News from Zambia

Missionary Newsletter June 2015

Dear Church friends,

Please forgive the long silence, this year has been incredibly busy for me but that is no real excuse for my absence!

January saw the 50th anniversary of the United Church of Zambia rapidly followed by the general election which was won by Edgar Lungu returning in the Patriotic front party. The election was caused by the death of Michael Sata, just 2 days after Zambia celebrated its own 50th independence day on 24th October 2014. I was privileged to host Rev Graeme Halls who was representing the Methodist Church at the UCZ celebrations. We attended the 50th anniversary commemoration service in Kitwe on 16th January in the original church at Mindolo where UCZ was formed, and had their very first service. Then on 18th We were at the main National Football stadium in Lusaka where acting presidents, former presidents and presidential candidates rubbed shoulders with pop stars and UCZ dignitaries as they were entertained by marching bands, choirs and speeches during a church service for over 10,000 people.

The band spells out 50 for the UCZ jubilee at the
national football stadium on 18.01.15.
The band spells out 50 for the UCZ jubilee at the national football stadium on 18.01.15.

Playing Jenga and memory games
Playing Jenga and memory games
We also managed to fit in a visit to play4all which is still thriving despite the break ins. (We are no longer bothering with a door just a grill gate!) Jane, the project manager is doing a great job drawing objects and letters on paper plates and making other low Tec games to help the children develop those all-important pathways of learning. Please check out the website, it is well worth a visit and the more hits we get the better, just click on We also have a new minister at St Stephens, Rev Oscar Musonda who came in January, and has greatly improved the midweek meetings which now average at 40 – 50 people. The manse is almost finished and soon there will no longer be need to rent a house for him.

My life has been taken up this last few months with the challenges we have at Chodort. CHAZ (Churches Health Association of Zambia) were providing funding for 15 vulnerable youth on a 3 year agreement but had to curtail it because their money from the Global fund was withdrawn. This left us high and dry with 9 young carpentry students and 3 tailoring who were unable to pay fees because of extreme poverty. These young adults stand little chance of getting out of poverty unless they learn useable skills so we kept them on thinking we could have some students from families who can pay fees. This year Choma Trades Insitute begins a 5 year grant from the Africa Development Bank Fund and offers classes at 1/10th of our price, leaving us without any income from the carpentry class. It was virtually impossible to find someone to subsidise in Zambia, but I am pleased to say that funds for about 9 of the 12 student fees have come in from churches in Scotland and England who knew about our situation. A big thank you to them. Another blow was that our most lucrative classes, the computer class are down to 75% occupancy for the first time ever. Despite strong advertising for the next batch which begins in July, the trend looks as if it may continue.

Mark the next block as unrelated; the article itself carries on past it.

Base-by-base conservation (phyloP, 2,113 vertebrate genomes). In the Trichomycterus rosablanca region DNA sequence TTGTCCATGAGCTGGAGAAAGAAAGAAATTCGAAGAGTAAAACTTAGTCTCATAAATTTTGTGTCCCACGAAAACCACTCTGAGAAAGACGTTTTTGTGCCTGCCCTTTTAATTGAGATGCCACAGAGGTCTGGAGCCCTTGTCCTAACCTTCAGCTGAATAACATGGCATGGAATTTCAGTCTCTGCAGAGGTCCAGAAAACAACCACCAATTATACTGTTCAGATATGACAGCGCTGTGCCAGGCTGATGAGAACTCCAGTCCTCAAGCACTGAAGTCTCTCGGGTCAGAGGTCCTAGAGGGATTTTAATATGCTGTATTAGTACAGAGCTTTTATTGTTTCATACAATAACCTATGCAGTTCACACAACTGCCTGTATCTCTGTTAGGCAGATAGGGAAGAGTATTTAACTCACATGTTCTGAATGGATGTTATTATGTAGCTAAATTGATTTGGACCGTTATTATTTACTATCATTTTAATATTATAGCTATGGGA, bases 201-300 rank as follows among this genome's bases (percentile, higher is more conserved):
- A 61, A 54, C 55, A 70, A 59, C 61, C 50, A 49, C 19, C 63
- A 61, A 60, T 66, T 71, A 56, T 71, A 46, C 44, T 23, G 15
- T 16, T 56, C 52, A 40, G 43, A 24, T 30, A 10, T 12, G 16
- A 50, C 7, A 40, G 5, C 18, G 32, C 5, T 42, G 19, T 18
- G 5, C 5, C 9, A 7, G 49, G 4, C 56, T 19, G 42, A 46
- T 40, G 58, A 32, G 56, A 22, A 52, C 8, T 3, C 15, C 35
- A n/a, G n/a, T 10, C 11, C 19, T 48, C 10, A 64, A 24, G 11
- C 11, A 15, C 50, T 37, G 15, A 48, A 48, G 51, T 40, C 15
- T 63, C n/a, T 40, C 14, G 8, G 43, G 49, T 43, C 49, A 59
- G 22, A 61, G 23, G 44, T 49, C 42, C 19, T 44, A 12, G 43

Carpentry students learn how to put up a ceiling in
the new classrooms
Carpentry students learn how to put up a ceiling in the new classrooms

According to our 2015 budget projections I have to find around £20,000 to balance the books this year, (so lack of students & accompanying fees is not a good start!) but am very encouraged by our income generation projects which both seem busy. Royda has finished 130 school uniforms for Masuku, and is making 50 days for girls packs to go there too. We also have Vicky Williams with us for 2 months to do marketing and hope that will help improve our businesses’ to counteract the losses on training and the administrative expenses side. Please look at her blog it will give a good flavour of her experiences over here.

April saw the completion of the new classroom block and a visit from Sir Alan Munro the chairman of the Beit Trust who gave the grant to complete it.

The new classroom block which has two
classrooms and toilet facilities Bishop Mutanuka and Sir Alan cut the ribbon
The new classroom block which has two classrooms and toilet facilities
Bishop Mutanuka and Sir Alan cut the ribbon

We are still trying to furnish the classrooms so we can use them as soon as possible.

Items for Praise:

  • Our Carpentry have turned a K96,000 loss in 2012 to a K28,000 profit in 2 years. Well done Peter & the team!
  • With a grant from our friends in Dortmund and using the profit from our housing estate, we have been able to raise the wages of 15 staff by 40% to bring us in line with government minimum wage guidelines.
  • Thanks for a peaceful transition of governments, despite posturing and bad feeling before the elections.
  • For our beautiful new classrooms.
  • That Play4all has a great website, and that Jane Mwenda is running the project really well despite having minimal support from me.

Items for Prayer:

  • That we will get help funding the remainder of our vulnerable students this year and into the future.
  • For an improved marketing strategy to help us become financially independent.
  • For wisdom and insight in the decisions we make about the use of the new college classrooms.
  • For the success of the celebrations in October when we have the grand opening of the classrooms with visits from Rev Nixon (former principal) and Mr Kirkpatrick (architect) from Ireland and a small delegation from Germany.

With every good wish to you all,

Jenny Featherstone